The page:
A number of attacks have involved drones carrying explosives. One Saudi Aramco oil facility, Saudi Arabia’s national petroleum and natural gas company based in eastern Dhahran city, was attacked by explosive-laden drones on September 14, 2019. The second and third-order effects sent shocks through the global oil market.

Even though drones themselves are not particularly expensive, the damage they can cause gives their operators a massive strategic advantage over defenders because they can conduct operations from a very long range.

The fact that commercial drones are readily available and simple to use means that anyone – including terrorists – could use them as weapons. As drone technology continues to advance, it's becoming harder for organizations to defend themselves against them.

It is important for all types of organizations – both national and private – to have strategies in place for defending themselves against emerging technological threats like commercial drones.

Read more about the evolution of small drone technology.

The cost of cyber crime and the damage it can cause

There have been several attacks on critical infrastructure in recent years that demonstrate the need for better protection. In December 2015, hackers attacked the Ukrainian electrical grid, causing a blackout that affected more than 225,000 people. This was the first known attack on a power grid using malware.

The cost of cyber crime is estimated at $3 trillion annually. This cost is the result of the damage that cybercrime can cause to businesses and organizations. The cost can be divided into two categories: direct and indirect costs.

The direct costs are those that are easy to measure, such as the money that is lost as a result of a data breach or the money spent on security solutions. The indirect costs are harder to quantify, but they can be just as damaging. These costs include things like the loss of business opportunities, the time spent dealing with a data breach, and the damage to a company's reputation.

The 2021 ransomware attack against Colonial Pipeline was a cyber attack carried out by a group of hackers called DarkSide. This caused the company to lose control of its systems, and it was forced to shut down its pipelines temporarily. The attack caused significant damage to Colonial Pipeline and cost the company millions of dollars. It also disrupted the supply of gasoline and diesel fuel in the United States and Canada, and raised concerns about the security of the global oil supply. The attack was one of the most serious cyber attacks in history, and it highlighted the need for better security measures to protect critical infrastructure from both cyber and physical threats.

Cyber crime can have a devastating effect on businesses and organizations, especially those that are part of a nation's critical infrastructure. Cyber criminals not only want to steal money and data, but they also want to cause as much damage as possible. Governments need a defense strategy against cyber crime because it can harm organizations without the resources of a big corporation.

How to develop a defense strategy against emerging technology threats to critical infrastructure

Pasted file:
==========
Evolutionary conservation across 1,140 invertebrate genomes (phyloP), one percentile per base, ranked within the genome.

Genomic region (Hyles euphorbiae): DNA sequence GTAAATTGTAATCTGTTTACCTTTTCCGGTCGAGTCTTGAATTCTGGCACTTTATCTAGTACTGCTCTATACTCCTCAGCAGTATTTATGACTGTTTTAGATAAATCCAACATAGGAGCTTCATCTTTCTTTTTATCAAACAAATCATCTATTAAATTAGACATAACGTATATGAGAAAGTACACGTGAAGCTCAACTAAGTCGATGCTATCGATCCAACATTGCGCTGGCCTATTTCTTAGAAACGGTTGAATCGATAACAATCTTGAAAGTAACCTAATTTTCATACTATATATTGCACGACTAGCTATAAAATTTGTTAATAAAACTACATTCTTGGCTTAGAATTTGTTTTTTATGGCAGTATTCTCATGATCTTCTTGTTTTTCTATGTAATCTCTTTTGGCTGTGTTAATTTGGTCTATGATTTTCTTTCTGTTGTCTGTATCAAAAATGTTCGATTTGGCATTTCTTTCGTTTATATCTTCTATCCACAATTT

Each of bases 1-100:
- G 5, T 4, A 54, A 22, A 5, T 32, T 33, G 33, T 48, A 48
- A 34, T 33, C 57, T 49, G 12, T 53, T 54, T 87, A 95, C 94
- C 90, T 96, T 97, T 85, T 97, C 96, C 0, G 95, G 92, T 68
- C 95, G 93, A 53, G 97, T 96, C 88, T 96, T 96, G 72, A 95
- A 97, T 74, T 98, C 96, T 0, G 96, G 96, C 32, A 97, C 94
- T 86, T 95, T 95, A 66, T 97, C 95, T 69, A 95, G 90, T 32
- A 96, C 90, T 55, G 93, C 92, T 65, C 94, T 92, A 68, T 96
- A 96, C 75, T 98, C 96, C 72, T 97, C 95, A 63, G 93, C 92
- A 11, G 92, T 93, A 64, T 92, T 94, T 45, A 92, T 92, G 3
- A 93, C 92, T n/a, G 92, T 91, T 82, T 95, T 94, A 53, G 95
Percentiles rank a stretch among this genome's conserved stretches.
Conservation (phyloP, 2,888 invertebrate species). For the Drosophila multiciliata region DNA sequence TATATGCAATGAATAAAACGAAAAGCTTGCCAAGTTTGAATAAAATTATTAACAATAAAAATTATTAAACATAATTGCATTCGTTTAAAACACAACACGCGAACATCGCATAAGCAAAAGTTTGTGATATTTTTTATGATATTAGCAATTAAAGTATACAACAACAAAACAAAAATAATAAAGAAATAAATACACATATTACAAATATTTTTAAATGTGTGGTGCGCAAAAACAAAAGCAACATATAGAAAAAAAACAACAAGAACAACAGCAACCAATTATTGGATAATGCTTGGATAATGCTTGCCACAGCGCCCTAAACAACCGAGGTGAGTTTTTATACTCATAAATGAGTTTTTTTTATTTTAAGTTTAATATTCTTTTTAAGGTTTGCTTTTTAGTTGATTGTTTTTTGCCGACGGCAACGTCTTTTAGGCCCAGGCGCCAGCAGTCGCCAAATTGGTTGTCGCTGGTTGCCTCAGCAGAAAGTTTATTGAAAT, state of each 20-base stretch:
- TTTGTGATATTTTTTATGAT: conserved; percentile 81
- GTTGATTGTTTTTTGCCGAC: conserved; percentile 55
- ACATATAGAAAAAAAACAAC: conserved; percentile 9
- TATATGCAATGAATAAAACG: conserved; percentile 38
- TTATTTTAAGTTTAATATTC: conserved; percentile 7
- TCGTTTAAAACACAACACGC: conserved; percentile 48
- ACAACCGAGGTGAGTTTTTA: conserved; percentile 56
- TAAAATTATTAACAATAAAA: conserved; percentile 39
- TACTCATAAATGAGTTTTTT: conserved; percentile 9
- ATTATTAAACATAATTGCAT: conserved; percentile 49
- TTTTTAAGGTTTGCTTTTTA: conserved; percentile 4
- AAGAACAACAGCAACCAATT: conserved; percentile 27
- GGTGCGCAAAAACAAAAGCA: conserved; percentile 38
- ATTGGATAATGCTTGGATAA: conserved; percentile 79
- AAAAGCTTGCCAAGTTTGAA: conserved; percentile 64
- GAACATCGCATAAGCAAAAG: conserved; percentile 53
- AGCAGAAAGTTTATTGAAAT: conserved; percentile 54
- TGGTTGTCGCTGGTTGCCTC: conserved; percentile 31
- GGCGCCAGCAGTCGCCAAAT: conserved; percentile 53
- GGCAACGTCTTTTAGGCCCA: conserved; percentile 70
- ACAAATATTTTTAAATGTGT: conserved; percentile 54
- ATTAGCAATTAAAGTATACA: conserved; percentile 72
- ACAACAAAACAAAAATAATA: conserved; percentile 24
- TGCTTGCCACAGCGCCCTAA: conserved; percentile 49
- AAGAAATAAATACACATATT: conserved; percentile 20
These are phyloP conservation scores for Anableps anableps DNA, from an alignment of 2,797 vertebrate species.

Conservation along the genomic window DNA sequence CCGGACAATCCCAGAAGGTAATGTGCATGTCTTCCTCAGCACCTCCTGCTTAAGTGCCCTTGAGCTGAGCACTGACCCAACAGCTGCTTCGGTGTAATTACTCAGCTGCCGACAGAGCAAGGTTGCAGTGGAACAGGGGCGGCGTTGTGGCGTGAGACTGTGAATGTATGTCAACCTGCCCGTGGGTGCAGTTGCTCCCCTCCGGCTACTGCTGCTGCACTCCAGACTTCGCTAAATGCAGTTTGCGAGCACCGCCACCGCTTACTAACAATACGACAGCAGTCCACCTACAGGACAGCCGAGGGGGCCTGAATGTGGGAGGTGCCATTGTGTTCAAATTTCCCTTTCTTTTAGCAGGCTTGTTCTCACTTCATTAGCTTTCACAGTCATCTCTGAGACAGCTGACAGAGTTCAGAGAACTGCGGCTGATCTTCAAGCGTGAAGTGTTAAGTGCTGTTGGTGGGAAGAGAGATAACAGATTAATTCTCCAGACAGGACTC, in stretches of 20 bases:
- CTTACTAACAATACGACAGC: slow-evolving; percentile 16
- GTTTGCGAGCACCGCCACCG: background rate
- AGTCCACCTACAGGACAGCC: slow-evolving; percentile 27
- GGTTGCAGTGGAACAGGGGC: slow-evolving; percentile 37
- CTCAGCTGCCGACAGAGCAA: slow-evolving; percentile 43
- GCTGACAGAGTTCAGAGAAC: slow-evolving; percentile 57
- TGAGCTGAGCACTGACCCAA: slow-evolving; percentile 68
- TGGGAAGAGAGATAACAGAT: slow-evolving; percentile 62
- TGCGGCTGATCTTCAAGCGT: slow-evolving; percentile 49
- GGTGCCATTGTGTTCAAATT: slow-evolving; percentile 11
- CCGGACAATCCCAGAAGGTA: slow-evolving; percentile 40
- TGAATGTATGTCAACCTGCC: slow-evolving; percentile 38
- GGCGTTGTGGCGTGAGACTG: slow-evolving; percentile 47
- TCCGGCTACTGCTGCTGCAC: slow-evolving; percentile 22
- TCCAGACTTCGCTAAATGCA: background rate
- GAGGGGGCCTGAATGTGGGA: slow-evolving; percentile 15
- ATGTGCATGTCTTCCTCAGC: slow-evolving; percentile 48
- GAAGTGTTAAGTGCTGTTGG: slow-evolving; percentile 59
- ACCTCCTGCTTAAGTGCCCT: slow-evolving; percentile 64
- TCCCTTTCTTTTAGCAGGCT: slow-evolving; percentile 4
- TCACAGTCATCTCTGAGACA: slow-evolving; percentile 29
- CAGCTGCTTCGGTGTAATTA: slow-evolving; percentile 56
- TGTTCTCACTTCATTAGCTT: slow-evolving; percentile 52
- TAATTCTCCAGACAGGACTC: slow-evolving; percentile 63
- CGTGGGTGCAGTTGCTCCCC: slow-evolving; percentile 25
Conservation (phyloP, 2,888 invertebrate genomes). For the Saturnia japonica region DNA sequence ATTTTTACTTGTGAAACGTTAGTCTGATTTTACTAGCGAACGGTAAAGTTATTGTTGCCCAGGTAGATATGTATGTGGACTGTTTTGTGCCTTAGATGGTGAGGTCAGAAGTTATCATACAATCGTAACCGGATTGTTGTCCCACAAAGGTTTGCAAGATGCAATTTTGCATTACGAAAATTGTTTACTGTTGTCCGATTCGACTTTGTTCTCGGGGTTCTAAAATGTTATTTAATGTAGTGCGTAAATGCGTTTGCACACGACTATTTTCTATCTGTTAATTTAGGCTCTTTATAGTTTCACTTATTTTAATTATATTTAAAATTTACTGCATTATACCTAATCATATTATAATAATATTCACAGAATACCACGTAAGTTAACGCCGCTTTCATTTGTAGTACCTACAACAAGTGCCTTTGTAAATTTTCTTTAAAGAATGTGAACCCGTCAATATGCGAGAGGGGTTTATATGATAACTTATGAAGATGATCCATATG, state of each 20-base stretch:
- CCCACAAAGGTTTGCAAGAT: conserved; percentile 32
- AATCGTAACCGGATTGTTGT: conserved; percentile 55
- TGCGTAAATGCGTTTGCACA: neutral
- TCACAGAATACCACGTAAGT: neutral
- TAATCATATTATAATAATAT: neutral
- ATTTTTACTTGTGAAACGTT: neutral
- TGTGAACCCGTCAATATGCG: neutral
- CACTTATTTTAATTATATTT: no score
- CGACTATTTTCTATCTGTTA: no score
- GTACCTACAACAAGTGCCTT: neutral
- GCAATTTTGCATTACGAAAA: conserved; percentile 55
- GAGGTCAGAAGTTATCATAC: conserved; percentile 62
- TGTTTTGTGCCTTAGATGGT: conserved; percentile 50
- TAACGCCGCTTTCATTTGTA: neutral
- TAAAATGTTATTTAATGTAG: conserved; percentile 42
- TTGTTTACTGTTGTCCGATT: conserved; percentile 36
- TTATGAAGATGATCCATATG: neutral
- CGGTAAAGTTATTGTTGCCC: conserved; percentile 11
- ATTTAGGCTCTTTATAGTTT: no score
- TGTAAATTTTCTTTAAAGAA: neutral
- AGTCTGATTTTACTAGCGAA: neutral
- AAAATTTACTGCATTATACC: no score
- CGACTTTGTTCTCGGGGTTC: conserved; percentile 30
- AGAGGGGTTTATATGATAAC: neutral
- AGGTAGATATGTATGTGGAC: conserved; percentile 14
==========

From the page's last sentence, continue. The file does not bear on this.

It's important for governments and businesses alike to develop a defense strategy against emerging technology threats because these threats can cause massive damage to critical infrastructure. Some of the ways that entities can defend against these threats include using sensors to detect drones, using anti-drone technology, and having policies in place. Businesses and other private organizations can also develop a defense strategy against these threats by training employees, installing sensors, and improving cyber and physical security defense systems.

Governments can do their part in defending critical infrastructure by developing policies. One way governments can improve cyber security is by requiring agencies receiving government funding to meet certain standards for things like the protection of personally identifiable information, encryption, and multi-factor authentication. Government agencies should also take advantage of bug bounty programs to improve their cybersecurity in a cost-effective way.

The need for a defense strategy against emerging technology threats is crucial because these threats can cause massive damage to critical infrastructure while putting the security of nations at risk.

By focusing on areas like sensors, anti-drone technology, and policy development, organizations and governments alike can improve their defenses and mitigate the risks associated with new technologies.

Critical infrastructure security is a growing concern for governments and businesses globally and the need for a comprehensive defense strategy against emerging technological threats is becoming more and more evident. With the advent of commercial drone threats, cyber crime costing $3 trillion annually, and new technologies that are becoming increasingly complex, it's crucial to keep up with these developments before they get out of hand. Governments and businesses should take advantage of various strategies like sensors, anti-drone technology, and policy development to keep up with these emerging threats.